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Amplifier Linn Majik-I review

Unveiled to the accompaniment of a great fanfare at Live ‘93, Linn’s ?593 Majik-I has been designed for long term versatility with future applications as diverse as multi-room, multi-media and surround sound in mind.

In its most basic form, the Majik-I is like any other ultra-modern integrated amplifier, using solid-state input selection for its three line, two tape and MM (or MC) disc sources.

These, along with digital volume and balance control, are toggled-up on the front panel or via its accompanying remote control.

Linn’s upgrade theme begins with separate preamp out and power amp inputs but continues with an additional hidden input that accommodates any one of Linn’s special modules. These adaptive cards locate into an expansion slot behind the amplifier and currently include the Kudos tuner stage, Aktiv electronic crossover for Keilidh, Kaber and Keltik loudspeakers and Knekt line driver/receiver modules for multi-room sound distribution.

The internal construction of the Majik-I is extremely advanced and relies heavily on miniature surface-mount components, including the integrated circuits found in its disc, line, input switching and main microprocessor stages. But does high-tech engineering necessarily promise the highest fidelity?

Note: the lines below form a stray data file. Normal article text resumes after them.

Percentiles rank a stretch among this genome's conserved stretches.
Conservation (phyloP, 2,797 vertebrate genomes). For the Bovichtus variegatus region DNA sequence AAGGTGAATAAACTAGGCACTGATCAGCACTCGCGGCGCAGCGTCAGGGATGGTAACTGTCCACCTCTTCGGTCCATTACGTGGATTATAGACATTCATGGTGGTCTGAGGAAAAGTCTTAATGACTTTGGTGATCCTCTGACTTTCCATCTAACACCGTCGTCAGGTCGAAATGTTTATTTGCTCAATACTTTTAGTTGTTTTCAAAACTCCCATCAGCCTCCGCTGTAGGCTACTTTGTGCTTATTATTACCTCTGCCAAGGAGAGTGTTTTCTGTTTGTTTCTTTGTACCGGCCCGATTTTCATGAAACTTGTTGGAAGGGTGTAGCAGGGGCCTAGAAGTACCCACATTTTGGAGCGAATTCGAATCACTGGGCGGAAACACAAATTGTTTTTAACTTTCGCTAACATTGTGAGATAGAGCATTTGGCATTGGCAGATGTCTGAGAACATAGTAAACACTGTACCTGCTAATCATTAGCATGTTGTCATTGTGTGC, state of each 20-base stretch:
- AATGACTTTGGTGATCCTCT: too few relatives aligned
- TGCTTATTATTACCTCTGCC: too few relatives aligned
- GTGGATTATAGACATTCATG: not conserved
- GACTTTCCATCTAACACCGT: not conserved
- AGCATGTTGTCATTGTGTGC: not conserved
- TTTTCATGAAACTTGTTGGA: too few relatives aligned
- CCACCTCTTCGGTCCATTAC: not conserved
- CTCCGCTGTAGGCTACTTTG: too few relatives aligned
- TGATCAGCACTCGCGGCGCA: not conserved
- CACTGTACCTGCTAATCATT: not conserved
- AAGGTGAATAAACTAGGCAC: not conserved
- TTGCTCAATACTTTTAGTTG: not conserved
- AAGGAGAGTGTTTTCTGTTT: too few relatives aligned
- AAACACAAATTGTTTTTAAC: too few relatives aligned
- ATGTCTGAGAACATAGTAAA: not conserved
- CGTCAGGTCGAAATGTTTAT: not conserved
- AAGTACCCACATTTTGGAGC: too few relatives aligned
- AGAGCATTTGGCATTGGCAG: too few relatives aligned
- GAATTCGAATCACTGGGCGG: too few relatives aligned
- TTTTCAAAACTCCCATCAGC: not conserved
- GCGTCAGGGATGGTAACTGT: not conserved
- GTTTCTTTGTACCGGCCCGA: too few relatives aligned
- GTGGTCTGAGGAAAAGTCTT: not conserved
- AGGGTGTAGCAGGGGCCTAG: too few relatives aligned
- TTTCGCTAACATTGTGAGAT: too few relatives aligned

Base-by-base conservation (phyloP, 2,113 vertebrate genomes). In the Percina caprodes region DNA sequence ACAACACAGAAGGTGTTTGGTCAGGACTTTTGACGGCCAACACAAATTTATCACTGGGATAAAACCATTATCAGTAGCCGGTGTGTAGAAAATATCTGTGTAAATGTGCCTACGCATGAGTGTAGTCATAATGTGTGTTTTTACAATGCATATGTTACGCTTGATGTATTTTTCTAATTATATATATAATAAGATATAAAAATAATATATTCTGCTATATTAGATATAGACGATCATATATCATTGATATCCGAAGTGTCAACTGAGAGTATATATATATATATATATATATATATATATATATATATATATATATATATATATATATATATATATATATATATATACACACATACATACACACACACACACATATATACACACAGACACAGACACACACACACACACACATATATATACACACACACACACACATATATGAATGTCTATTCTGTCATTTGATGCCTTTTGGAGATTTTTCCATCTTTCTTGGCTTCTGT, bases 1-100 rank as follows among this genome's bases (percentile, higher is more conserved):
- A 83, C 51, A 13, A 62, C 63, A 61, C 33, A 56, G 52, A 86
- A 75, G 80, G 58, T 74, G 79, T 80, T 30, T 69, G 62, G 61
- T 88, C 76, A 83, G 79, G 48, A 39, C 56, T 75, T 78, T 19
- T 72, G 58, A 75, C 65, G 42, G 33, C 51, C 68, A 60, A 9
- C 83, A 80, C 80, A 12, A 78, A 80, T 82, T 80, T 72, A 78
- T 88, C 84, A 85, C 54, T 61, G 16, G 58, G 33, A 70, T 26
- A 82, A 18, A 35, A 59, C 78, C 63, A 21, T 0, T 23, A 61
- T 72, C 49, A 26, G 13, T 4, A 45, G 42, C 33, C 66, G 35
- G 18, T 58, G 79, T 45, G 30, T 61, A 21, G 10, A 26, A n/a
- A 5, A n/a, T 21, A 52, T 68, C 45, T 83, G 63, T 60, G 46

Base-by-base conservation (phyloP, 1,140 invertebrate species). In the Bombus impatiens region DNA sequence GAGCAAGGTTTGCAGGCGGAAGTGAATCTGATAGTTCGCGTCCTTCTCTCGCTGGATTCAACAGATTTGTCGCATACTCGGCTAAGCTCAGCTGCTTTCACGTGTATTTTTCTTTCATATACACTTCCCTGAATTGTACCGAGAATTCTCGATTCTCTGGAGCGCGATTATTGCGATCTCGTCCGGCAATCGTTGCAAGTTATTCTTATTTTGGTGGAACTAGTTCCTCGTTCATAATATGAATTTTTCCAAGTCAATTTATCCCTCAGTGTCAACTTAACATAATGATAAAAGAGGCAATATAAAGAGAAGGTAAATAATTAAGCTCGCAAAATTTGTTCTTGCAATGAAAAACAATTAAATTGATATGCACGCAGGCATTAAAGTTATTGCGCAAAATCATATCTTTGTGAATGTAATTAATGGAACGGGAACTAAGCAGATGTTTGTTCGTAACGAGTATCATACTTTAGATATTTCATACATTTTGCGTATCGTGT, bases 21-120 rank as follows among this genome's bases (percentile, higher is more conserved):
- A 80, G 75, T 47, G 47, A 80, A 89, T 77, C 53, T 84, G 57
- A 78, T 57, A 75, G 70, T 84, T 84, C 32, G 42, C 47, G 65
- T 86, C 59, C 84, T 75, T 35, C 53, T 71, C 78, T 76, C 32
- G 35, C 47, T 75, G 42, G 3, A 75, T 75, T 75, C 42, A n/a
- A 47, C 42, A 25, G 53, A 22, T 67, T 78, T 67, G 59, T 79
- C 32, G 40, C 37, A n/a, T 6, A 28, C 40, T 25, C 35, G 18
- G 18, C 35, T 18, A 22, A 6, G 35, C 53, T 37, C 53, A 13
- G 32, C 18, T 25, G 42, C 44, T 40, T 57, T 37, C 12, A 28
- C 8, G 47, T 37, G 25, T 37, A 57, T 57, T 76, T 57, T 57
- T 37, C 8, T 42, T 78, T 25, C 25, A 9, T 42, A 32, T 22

Sound quality

The listening panel remained largely indifferent to the best efforts of the Majik-I, which managed to reproduce Mahler’s Fifth Symphony in a more depressing vein than is ordinarily the case. The Majik-I is just not particularly passionate. Instead, the music it produced sounded like a collection of disparate threads, a tangle of information that made it difficult to appreciate the virtuosity of star performers.
Almost inevitably, those amplifiers that sound rather hard or gritty via CD will sound that bit smoother and more approachable via their MM disc inputs, and Linn’s Majik-I is no exception. Strings still sounded rather parched and its imagery remained vague but there was less edginess to wear down the ears of patient listeners. But this could well be a completely different story in an all Linn system. The family approach is, after all, what Linn is rightly famous for.

Conclusion

Sadly, the brittle and grating colour of this complex machine has too much in common with amplifiers of a decade ago. This is a great pity because the concept of the Majik-I is far from unattractive, allowing the heart of an entertainment system to grow along with the desires and pocket of its owner.

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